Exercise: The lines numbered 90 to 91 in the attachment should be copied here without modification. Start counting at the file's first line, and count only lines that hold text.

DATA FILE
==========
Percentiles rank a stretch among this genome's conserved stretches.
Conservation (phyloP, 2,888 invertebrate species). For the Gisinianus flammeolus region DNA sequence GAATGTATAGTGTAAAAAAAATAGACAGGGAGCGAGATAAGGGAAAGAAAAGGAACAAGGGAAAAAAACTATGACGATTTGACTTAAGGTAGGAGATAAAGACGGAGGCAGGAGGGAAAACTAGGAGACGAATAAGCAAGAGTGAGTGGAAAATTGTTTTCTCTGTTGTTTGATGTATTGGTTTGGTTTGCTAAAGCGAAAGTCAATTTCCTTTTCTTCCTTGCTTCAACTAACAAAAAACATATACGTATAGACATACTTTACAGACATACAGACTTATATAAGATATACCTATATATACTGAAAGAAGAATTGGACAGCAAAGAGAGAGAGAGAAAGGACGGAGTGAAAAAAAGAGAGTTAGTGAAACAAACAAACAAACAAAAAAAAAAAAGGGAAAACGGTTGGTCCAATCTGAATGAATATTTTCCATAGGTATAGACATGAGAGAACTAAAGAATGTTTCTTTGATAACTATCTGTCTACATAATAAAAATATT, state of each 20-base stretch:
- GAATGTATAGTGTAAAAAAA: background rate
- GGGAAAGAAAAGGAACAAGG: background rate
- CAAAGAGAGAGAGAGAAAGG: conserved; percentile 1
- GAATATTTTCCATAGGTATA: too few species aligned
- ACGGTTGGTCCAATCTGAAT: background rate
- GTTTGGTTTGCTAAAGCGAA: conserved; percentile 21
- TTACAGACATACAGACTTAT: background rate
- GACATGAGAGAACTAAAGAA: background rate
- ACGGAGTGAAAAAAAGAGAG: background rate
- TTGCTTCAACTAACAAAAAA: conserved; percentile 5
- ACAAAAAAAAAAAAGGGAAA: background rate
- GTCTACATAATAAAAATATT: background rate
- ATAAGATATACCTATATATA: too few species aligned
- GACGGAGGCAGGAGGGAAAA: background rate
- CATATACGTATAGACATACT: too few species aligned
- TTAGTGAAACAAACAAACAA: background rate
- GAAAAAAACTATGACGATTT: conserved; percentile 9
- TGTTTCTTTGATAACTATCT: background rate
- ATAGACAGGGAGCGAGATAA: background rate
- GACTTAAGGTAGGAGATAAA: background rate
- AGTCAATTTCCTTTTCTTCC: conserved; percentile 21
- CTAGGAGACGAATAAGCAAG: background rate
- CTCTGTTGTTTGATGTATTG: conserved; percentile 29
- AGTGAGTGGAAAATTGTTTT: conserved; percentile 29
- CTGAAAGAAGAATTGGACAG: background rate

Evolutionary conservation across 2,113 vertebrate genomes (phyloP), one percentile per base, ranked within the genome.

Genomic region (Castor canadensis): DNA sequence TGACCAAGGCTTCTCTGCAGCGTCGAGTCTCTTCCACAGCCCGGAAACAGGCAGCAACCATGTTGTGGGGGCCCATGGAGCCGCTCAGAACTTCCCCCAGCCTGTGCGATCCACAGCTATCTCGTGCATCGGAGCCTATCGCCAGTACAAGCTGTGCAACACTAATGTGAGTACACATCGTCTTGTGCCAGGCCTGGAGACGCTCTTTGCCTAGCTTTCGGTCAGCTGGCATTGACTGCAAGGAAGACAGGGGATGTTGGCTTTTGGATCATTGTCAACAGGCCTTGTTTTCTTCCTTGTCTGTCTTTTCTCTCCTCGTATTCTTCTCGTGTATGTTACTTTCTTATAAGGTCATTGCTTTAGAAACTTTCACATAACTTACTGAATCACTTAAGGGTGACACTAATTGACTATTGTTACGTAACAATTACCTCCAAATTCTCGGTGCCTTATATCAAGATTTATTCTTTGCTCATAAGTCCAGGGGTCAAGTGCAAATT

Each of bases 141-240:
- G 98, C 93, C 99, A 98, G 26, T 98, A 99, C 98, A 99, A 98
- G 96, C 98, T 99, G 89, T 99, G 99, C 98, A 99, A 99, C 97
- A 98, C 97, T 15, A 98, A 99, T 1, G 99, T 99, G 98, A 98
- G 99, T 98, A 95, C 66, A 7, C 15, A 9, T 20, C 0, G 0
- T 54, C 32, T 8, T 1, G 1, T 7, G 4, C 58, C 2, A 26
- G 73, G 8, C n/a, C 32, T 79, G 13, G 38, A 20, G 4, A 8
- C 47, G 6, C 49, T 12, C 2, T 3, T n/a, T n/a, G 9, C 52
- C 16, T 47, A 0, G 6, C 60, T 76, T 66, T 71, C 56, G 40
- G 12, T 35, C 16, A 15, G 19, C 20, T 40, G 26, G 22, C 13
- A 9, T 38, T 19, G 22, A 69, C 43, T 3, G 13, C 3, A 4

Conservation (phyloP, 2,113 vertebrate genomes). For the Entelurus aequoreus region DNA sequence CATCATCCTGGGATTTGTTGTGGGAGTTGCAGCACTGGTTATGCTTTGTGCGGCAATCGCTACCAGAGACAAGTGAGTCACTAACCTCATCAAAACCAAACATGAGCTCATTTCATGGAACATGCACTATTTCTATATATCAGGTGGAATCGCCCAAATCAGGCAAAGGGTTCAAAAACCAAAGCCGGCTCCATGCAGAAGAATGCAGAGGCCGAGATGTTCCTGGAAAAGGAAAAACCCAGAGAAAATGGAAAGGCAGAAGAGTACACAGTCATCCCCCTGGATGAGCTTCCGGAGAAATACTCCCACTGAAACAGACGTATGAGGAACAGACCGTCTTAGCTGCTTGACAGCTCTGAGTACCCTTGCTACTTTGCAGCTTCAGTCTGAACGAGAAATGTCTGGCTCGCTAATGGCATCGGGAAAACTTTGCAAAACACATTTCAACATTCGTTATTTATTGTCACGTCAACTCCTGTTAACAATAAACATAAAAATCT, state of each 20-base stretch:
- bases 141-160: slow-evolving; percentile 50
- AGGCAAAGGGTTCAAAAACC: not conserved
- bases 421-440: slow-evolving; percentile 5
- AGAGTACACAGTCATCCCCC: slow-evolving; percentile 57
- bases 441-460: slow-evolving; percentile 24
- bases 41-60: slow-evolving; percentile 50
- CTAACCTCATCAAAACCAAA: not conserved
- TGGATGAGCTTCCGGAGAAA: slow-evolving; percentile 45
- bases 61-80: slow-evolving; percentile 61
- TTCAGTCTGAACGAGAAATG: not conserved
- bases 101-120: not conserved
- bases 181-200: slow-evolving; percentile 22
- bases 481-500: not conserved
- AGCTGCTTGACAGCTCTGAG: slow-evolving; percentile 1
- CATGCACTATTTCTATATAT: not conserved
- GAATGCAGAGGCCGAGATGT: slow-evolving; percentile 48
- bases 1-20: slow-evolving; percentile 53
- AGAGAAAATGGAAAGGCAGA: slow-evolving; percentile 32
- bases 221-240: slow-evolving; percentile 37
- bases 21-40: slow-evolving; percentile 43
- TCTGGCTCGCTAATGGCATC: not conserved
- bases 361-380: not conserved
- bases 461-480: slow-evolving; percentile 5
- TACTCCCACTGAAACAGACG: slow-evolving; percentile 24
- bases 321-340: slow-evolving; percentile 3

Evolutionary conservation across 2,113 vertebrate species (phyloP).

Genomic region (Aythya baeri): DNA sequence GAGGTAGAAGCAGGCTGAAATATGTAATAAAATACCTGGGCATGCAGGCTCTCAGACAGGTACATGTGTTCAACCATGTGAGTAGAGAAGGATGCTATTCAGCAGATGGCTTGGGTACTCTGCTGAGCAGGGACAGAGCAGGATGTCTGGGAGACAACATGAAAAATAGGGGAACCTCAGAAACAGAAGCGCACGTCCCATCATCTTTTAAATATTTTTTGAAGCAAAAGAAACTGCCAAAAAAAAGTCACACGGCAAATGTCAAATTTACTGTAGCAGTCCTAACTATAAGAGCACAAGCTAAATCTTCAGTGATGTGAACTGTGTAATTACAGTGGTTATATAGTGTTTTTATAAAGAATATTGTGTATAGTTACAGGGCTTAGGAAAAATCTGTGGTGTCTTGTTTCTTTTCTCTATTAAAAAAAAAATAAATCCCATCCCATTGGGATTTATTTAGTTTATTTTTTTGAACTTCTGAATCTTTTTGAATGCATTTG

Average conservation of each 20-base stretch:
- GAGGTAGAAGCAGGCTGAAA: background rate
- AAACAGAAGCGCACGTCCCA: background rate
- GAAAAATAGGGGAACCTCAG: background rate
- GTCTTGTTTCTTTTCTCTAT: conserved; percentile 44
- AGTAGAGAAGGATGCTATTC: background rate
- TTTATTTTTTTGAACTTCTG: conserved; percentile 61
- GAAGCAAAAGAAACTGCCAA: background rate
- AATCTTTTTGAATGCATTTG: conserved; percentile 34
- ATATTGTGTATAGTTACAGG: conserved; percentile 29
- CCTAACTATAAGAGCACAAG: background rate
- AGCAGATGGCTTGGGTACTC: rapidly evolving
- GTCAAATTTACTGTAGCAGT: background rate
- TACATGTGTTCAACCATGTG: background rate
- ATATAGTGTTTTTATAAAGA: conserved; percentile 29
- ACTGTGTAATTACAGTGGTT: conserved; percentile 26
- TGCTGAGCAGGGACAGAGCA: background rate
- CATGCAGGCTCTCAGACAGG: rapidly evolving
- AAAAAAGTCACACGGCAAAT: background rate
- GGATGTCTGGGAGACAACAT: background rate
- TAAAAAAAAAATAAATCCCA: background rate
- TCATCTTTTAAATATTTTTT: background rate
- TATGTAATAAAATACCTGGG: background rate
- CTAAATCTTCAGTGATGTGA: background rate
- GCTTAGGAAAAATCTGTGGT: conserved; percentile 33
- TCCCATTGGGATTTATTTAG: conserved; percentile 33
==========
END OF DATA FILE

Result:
- TCATCTTTTAAATATTTTTT: background rate
- TATGTAATAAAATACCTGGG: background rate